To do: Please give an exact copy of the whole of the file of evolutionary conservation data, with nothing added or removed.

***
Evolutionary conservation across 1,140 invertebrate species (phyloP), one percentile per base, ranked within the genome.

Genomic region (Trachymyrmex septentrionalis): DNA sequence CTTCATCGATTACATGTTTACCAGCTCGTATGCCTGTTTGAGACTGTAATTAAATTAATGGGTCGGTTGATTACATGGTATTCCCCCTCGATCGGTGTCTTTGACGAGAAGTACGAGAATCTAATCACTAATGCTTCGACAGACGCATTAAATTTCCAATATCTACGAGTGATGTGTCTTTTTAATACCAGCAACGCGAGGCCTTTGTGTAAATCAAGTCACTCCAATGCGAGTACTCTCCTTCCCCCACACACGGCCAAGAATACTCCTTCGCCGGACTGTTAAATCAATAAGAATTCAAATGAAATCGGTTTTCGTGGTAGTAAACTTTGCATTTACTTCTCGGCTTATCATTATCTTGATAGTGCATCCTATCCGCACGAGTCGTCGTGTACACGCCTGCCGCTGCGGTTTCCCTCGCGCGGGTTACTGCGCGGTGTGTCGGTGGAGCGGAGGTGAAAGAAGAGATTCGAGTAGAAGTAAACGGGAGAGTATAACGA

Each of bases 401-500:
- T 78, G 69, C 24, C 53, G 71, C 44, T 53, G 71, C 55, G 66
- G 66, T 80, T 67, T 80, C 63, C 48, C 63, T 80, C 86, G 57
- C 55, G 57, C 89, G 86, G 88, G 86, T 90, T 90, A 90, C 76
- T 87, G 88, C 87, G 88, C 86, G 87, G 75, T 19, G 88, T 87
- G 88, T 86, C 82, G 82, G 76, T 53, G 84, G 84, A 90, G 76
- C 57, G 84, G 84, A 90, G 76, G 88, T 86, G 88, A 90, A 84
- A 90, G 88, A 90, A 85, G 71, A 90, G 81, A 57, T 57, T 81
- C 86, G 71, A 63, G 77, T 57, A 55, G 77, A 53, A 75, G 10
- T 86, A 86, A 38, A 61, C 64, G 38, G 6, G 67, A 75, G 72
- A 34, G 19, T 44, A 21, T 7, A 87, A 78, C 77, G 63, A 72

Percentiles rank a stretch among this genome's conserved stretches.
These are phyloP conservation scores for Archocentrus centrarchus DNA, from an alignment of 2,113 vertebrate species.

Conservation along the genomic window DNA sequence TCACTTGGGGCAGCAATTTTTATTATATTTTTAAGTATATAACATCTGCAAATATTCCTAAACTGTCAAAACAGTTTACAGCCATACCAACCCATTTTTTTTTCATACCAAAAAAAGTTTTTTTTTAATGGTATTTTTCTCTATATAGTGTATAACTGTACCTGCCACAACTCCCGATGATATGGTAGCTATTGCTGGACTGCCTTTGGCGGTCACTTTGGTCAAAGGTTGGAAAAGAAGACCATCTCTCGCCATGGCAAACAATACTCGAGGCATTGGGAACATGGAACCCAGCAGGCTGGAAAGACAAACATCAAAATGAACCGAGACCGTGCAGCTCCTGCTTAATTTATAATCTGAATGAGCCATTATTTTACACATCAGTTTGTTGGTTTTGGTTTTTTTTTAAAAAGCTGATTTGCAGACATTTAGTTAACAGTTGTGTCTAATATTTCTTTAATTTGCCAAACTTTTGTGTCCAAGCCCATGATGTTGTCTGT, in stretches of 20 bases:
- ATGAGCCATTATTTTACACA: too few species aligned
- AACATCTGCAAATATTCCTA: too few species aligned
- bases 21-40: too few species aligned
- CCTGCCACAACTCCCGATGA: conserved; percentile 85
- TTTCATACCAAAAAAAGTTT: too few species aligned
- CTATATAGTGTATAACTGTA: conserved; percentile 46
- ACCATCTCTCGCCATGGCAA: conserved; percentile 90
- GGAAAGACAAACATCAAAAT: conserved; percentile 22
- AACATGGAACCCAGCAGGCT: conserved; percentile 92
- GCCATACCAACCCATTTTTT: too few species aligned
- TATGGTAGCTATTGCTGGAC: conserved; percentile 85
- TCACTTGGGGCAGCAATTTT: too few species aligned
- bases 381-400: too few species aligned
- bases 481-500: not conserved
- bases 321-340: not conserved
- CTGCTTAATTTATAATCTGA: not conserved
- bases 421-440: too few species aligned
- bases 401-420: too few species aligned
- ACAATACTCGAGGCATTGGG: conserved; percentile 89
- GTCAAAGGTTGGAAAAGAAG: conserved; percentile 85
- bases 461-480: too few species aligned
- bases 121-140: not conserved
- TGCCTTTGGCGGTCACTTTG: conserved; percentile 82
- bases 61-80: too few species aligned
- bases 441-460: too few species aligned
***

Evolutionary conservation across 1,140 invertebrate species (phyloP), one percentile per base, ranked within the genome.

Genomic region (Trachymyrmex septentrionalis): DNA sequence CTTCATCGATTACATGTTTACCAGCTCGTATGCCTGTTTGAGACTGTAATTAAATTAATGGGTCGGTTGATTACATGGTATTCCCCCTCGATCGGTGTCTTTGACGAGAAGTACGAGAATCTAATCACTAATGCTTCGACAGACGCATTAAATTTCCAATATCTACGAGTGATGTGTCTTTTTAATACCAGCAACGCGAGGCCTTTGTGTAAATCAAGTCACTCCAATGCGAGTACTCTCCTTCCCCCACACACGGCCAAGAATACTCCTTCGCCGGACTGTTAAATCAATAAGAATTCAAATGAAATCGGTTTTCGTGGTAGTAAACTTTGCATTTACTTCTCGGCTTATCATTATCTTGATAGTGCATCCTATCCGCACGAGTCGTCGTGTACACGCCTGCCGCTGCGGTTTCCCTCGCGCGGGTTACTGCGCGGTGTGTCGGTGGAGCGGAGGTGAAAGAAGAGATTCGAGTAGAAGTAAACGGGAGAGTATAACGA

Each of bases 401-500:
- T 78, G 69, C 24, C 53, G 71, C 44, T 53, G 71, C 55, G 66
- G 66, T 80, T 67, T 80, C 63, C 48, C 63, T 80, C 86, G 57
- C 55, G 57, C 89, G 86, G 88, G 86, T 90, T 90, A 90, C 76
- T 87, G 88, C 87, G 88, C 86, G 87, G 75, T 19, G 88, T 87
- G 88, T 86, C 82, G 82, G 76, T 53, G 84, G 84, A 90, G 76
- C 57, G 84, G 84, A 90, G 76, G 88, T 86, G 88, A 90, A 84
- A 90, G 88, A 90, A 85, G 71, A 90, G 81, A 57, T 57, T 81
- C 86, G 71, A 63, G 77, T 57, A 55, G 77, A 53, A 75, G 10
- T 86, A 86, A 38, A 61, C 64, G 38, G 6, G 67, A 75, G 72
- A 34, G 19, T 44, A 21, T 7, A 87, A 78, C 77, G 63, A 72

Percentiles rank a stretch among this genome's conserved stretches.
These are phyloP conservation scores for Archocentrus centrarchus DNA, from an alignment of 2,113 vertebrate species.

Conservation along the genomic window DNA sequence TCACTTGGGGCAGCAATTTTTATTATATTTTTAAGTATATAACATCTGCAAATATTCCTAAACTGTCAAAACAGTTTACAGCCATACCAACCCATTTTTTTTTCATACCAAAAAAAGTTTTTTTTTAATGGTATTTTTCTCTATATAGTGTATAACTGTACCTGCCACAACTCCCGATGATATGGTAGCTATTGCTGGACTGCCTTTGGCGGTCACTTTGGTCAAAGGTTGGAAAAGAAGACCATCTCTCGCCATGGCAAACAATACTCGAGGCATTGGGAACATGGAACCCAGCAGGCTGGAAAGACAAACATCAAAATGAACCGAGACCGTGCAGCTCCTGCTTAATTTATAATCTGAATGAGCCATTATTTTACACATCAGTTTGTTGGTTTTGGTTTTTTTTTAAAAAGCTGATTTGCAGACATTTAGTTAACAGTTGTGTCTAATATTTCTTTAATTTGCCAAACTTTTGTGTCCAAGCCCATGATGTTGTCTGT, in stretches of 20 bases:
- ATGAGCCATTATTTTACACA: too few species aligned
- AACATCTGCAAATATTCCTA: too few species aligned
- bases 21-40: too few species aligned
- CCTGCCACAACTCCCGATGA: conserved; percentile 85
- TTTCATACCAAAAAAAGTTT: too few species aligned
- CTATATAGTGTATAACTGTA: conserved; percentile 46
- ACCATCTCTCGCCATGGCAA: conserved; percentile 90
- GGAAAGACAAACATCAAAAT: conserved; percentile 22
- AACATGGAACCCAGCAGGCT: conserved; percentile 92
- GCCATACCAACCCATTTTTT: too few species aligned
- TATGGTAGCTATTGCTGGAC: conserved; percentile 85
- TCACTTGGGGCAGCAATTTT: too few species aligned
- bases 381-400: too few species aligned
- bases 481-500: not conserved
- bases 321-340: not conserved
- CTGCTTAATTTATAATCTGA: not conserved
- bases 421-440: too few species aligned
- bases 401-420: too few species aligned
- ACAATACTCGAGGCATTGGG: conserved; percentile 89
- GTCAAAGGTTGGAAAAGAAG: conserved; percentile 85
- bases 461-480: too few species aligned
- bases 121-140: not conserved
- TGCCTTTGGCGGTCACTTTG: conserved; percentile 82
- bases 61-80: too few species aligned
- bases 441-460: too few species aligned